Many speculated that Prop 2 would spike the cost of eggs, and now the cost of eggs is sky high…
We all knew the after-effects of Prop 2 going into practice in California would have some negative ramifications, not the least of which is the increase in the cost of eggs. Prop 2 went into effect on January 1 of this year mandating that all farmers wishing to sell their eggs to California implement larger cages for the humane treatment of egg-laying hens, doing away with small battery cages. The result of those who chose to comply was a huge capital outlay in costs to revamp their operations, leading to what many speculated would be a spike in the cost of a dozen eggs. And that’s exactly what’s happening.
Affecting the middle to lower income consumer bracket…
Sad part is, it’s affecting the middle to lower income consumer bracket, people who must shell out in some cases double the price of a carton of eggs at the supermarket – taxing an already tight budget. Many families rely on eggs as an affordable staple of their family’s diets. Egg prices in California are sky high, where a carton of eggs now demands $3.16 over $1.18 just one year ago, according to The Wall Street Journal.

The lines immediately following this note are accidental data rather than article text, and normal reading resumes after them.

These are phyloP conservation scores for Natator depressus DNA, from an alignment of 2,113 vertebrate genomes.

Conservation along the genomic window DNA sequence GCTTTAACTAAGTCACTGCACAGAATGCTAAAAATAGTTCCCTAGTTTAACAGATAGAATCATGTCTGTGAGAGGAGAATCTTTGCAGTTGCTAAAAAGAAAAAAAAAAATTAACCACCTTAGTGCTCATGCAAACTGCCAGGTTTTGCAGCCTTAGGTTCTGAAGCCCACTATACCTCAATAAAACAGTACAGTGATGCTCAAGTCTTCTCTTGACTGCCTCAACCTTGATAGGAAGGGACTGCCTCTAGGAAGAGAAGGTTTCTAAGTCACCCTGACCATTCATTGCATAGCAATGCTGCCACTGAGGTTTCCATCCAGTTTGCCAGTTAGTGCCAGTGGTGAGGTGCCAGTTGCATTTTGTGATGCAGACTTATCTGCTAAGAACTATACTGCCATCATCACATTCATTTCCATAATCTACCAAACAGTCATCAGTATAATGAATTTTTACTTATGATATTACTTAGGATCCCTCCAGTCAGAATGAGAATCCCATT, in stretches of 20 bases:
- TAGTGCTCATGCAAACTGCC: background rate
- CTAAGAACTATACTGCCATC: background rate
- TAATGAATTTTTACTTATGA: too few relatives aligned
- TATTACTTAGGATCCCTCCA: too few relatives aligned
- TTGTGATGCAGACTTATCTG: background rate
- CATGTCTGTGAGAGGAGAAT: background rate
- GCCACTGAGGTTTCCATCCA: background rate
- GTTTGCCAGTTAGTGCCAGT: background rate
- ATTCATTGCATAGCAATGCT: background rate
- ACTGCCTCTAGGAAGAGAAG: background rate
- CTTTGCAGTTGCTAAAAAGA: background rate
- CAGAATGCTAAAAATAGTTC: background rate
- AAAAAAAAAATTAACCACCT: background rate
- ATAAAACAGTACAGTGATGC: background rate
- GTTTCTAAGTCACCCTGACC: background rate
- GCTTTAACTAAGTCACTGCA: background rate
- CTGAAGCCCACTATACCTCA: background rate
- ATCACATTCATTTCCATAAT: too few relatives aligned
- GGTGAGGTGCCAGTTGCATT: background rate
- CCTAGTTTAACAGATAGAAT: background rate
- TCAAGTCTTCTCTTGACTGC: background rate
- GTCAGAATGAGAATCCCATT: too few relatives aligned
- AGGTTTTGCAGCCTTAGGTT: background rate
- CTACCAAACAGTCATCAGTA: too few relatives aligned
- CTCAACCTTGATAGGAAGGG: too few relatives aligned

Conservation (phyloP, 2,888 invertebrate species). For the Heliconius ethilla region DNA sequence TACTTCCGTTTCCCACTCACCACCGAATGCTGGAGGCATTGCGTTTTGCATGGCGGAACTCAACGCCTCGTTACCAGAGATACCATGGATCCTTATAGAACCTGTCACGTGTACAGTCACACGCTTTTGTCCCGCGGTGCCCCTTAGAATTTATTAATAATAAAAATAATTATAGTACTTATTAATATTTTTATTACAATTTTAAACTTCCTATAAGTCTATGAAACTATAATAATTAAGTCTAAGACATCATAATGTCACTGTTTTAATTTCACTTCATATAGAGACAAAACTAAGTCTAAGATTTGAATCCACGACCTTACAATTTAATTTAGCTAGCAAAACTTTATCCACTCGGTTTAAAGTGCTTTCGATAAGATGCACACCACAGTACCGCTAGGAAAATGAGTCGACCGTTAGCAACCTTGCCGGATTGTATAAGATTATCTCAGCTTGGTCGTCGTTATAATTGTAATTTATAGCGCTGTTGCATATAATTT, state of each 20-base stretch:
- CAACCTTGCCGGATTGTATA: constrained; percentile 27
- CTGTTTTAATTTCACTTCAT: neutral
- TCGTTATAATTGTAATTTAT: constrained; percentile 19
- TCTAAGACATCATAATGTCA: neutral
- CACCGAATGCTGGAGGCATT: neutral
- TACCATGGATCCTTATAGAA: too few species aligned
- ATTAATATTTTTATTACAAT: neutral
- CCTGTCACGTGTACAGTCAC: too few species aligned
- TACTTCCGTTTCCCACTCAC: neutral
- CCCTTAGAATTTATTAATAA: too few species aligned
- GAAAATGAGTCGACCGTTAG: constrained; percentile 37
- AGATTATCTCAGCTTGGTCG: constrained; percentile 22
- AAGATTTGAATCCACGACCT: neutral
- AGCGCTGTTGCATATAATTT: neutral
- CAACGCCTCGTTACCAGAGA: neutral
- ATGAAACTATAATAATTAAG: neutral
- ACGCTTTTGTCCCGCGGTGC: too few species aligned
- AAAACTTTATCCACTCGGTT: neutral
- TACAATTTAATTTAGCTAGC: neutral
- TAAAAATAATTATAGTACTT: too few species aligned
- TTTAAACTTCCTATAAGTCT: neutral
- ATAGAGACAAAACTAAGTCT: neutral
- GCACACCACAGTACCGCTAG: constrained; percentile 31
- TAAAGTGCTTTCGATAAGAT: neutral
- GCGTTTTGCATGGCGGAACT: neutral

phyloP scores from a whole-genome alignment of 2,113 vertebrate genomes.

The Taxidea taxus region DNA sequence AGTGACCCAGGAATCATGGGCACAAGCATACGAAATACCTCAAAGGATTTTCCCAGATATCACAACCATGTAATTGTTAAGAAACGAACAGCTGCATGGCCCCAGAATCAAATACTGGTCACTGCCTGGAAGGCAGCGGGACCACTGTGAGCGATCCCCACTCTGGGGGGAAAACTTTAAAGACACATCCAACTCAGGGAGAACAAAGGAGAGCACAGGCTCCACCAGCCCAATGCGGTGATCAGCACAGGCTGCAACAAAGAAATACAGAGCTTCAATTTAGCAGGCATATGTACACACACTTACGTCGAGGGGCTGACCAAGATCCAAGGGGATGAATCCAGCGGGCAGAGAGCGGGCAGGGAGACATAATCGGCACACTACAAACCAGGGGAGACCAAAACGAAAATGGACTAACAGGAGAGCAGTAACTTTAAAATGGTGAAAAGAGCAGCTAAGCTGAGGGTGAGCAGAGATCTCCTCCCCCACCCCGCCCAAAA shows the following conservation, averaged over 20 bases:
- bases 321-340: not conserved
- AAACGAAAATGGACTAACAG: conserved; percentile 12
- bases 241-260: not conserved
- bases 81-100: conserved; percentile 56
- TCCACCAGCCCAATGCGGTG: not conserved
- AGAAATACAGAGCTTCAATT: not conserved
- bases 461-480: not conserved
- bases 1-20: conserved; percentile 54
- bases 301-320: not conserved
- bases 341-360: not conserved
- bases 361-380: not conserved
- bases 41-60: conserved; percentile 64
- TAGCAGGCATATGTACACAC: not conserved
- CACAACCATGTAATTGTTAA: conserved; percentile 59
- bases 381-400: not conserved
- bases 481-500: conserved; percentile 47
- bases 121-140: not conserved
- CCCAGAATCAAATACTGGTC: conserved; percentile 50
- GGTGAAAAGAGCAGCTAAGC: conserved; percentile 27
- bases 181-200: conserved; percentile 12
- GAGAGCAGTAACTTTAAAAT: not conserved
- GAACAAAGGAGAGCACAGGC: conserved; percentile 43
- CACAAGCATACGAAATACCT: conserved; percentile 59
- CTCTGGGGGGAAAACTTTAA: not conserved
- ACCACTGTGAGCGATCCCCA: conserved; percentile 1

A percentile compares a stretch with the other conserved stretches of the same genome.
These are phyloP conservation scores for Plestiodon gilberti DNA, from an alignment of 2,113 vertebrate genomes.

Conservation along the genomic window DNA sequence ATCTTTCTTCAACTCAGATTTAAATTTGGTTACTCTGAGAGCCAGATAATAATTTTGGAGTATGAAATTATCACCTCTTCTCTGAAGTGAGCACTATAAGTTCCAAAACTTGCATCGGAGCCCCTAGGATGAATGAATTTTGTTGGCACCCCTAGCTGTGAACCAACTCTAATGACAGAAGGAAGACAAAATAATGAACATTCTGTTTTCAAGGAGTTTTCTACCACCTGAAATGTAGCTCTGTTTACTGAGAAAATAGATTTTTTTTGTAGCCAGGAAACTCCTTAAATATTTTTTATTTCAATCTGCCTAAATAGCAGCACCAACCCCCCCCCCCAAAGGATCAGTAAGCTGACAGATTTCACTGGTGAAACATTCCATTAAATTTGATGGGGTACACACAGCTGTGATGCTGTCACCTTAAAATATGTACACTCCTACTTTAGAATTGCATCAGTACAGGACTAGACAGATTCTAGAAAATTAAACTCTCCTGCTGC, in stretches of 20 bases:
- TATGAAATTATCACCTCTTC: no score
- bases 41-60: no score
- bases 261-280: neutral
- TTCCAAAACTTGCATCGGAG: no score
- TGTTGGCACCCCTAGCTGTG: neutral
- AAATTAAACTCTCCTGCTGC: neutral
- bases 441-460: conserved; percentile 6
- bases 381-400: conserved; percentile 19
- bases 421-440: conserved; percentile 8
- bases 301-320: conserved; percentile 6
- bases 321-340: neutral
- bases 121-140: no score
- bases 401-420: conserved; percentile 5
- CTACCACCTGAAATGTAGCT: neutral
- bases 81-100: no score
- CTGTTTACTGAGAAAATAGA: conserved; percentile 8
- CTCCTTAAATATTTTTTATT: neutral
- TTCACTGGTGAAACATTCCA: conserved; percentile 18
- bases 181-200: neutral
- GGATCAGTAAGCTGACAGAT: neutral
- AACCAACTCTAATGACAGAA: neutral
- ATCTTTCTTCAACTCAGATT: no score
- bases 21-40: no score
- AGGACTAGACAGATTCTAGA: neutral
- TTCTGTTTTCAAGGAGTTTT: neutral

The effect of Prop 2 eggs is being seen around the country as well, although not as much as in the Golden State. In fact, eggs in California are going for a whole $2 more per carton than in the Midwest, for example. As egg prices rise, consumers are shelling out more and more dollars to keep up with their dietary lifestyle. Prop 2 solidified what was an already-burgeoning trend toward cage-free chickens, with more and more farmers using this opportunity to change their operations. However, not everyone has been happy with this new law, as many farmers have gone out of business because they either can’t comply or they can’t afford not to sell to CA. Many farmers have responded by reducing their flock size. It makes sense: fewer chickens translate to less production, with less supply translating to a higher price, according to Capital Press.
Of course, it seems not all can be blamed on Prop 2 for these price increases. Many experts cite an unusually high demand for eggs since the start of the year, a higher demand for exports to other countries like Mexico, and severe cold weather in the Midwest that has created an unprecedented slow-down in production. Additionally, the high price of grain across the board has also contributed to the rise, not just for chickens but for all animals. There’s currently a shortage of eggs in California, with the number of egg-laying hens dropping from 17.46 million in 2013 to fewer than 15.6 million in 2014, says the National Agricultural Statistics Service.
Many analysts believe the price of eggs will even out eventually as the market adjusts itself, but the specter of a high egg prices still haunts many grocery stores across the country for now.